I'm in the process of building my third multi-million-dollar company called Profit First Professionals, a network of accountants, bookkeepers and business coaches certified in my Profit First methodology. One thing I've learned is that building effective teams can help make growing a business a much smoother experience. And right now, I have the best team I've ever assembled. My staff is strong, committed to success and more driven than any other I've had the pleasure of working with. They are genuine A-players.
Why? Because from day one, I've preached the importance of a shared vision and recognizing the impact we have on our community and world. I didn't hire people and convince them of the importance of teamwork and focus. I found the right people—and that can make all the difference in the world.
As it turns out, building effective teams doesn't just make for a warm and fuzzy work environment. It can also have a real effect on profitability.
My "Aha" Moment
Years ago, I had lunch with the co-founder of a well-known home goods chain store. We talked about his staff over our meal. He had assembled an amazing team of people who were smart, driven and enthusiastic.
We discussed just how important it is to have a team that outperforms the competition. He picked up a napkin, wrote on it and handed it to me. It said: 1A = 3B. 1B = 3C.
Puzzled, I asked him to explain. He said one great employee is worth three good employees. One good employee is worth three average employees. In effect, that means one great employee is worth nine average ones.
So even if you have to pay your A employee twice what you'd pay a B employee, you may still be getting great value for your payroll dollars. That's just how critical good staff can be to profitability.
But how do you get these A employees?
Building Effective Teams Isn't Just About the Money
Sure, your employees deserve to be paid well, but using money as your primary means of attracting and motivating top talent may backfire. You may pull in a superstar, but if she doesn't like the work, she may not be a good fit for your culture.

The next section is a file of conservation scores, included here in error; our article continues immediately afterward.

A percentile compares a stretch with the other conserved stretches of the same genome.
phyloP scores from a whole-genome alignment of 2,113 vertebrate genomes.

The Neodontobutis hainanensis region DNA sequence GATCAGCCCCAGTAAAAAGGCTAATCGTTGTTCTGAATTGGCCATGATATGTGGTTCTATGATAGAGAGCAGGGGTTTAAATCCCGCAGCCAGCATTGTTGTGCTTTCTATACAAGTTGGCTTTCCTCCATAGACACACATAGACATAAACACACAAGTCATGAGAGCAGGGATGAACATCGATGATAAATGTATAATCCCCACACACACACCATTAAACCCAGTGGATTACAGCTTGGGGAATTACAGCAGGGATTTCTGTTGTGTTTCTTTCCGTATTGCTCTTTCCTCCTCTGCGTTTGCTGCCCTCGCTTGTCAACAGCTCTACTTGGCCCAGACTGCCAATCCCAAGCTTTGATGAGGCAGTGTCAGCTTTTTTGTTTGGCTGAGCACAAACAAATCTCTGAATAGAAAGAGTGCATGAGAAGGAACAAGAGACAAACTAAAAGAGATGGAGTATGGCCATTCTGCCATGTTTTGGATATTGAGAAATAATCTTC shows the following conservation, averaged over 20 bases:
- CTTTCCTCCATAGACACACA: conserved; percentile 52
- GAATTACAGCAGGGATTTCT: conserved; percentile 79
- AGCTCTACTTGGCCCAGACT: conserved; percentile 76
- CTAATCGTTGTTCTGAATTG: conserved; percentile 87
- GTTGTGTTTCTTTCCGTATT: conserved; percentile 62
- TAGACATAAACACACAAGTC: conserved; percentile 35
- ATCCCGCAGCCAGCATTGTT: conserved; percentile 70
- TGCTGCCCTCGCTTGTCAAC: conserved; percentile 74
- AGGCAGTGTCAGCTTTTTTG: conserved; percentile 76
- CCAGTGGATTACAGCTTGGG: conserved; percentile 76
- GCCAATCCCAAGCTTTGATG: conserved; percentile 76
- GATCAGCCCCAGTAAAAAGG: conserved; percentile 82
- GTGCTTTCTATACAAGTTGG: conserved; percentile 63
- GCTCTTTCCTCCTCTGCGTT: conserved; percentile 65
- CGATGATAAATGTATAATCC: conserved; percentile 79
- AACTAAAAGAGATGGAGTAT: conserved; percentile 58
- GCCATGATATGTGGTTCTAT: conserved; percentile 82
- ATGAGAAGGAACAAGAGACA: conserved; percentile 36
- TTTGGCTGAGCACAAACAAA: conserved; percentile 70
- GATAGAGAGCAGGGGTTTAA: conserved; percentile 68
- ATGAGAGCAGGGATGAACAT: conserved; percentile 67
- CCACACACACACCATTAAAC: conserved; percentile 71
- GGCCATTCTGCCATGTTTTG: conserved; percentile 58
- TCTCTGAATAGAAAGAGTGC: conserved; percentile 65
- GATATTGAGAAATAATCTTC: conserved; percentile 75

Offering huge salaries can sometimes attract the wrong sort of applicants—the folks who aren't looking to contribute to a team effort. I think money should be used to retain your outstanding employees, but it's also important to ensure you're hiring staff who believe in and are willing to work for your vision.
So What Really Matters?
Attracting and keeping an outstanding team can come down to your company culture and the engagement of every member of your staff. When I'm building effective teams—ones in which every member is focused on achieving common goals—I often see an effect on profitability. A team of A players—employees who are sharp and focused—may be able to outperform an army of B and C players.
The best way to find A players is through other A players. Even if you don't have one currently working for your company, you surely know of a great worker elsewhere. Consider asking them for introductions to the best people who they recommend. After all, birds of a feather flock together. Finding great talent is rarely instantaneous. Far more often it is a deliberate, ongoing process. If you stick with it, you may be able to find them.
Once I've put together my A players, I keep them happy and fulfilled by recognizing individual and shared successes. I channel team efforts toward accomplishing both short-term and long-term goals that feed the company's big picture purpose. I find staff that lifts one another up, rather than working for individual gain.
Finding Team Balance Through Hiring
When I've worked on putting together the right teams for my companies, I've always focused on balance. Every company—from a tiny partnership to a multi-million-dollar corporation—has a variety of tasks, tasks that require an array of strengths. Just as I have strengths and weaknesses, so does every member of my teams. Being an A player on an A team doesn't necessarily mean that each individual does everything equally well.
When building effective teams, you want to have team members who have complementary strengths. What I'm lousy at, one of my employees excels at. We balance one another out with perspectives, skills and mindsets that make our whole much greater than the sum of our parts. You could document the strengths of your existing team members, and then document the requirements for the position you are hiring. You may start to see where the requirements mesh with the team you already have, and where it doesn't. That last part are the strengths you can hire for.
Any time I'm tempted to rush my hiring process—to bring someone on board because I'm desperate, even though I know they're not an ideal fit—I remember my conversation with that co-founder. I think A players are worth waiting for and seeking out. I believe they're worth it because they can make companies more profitable. They can help make our customers happier. They can help make our companies better places to work and our impact and outreach even stronger. Holding out for the A player may make sense for your business, too.
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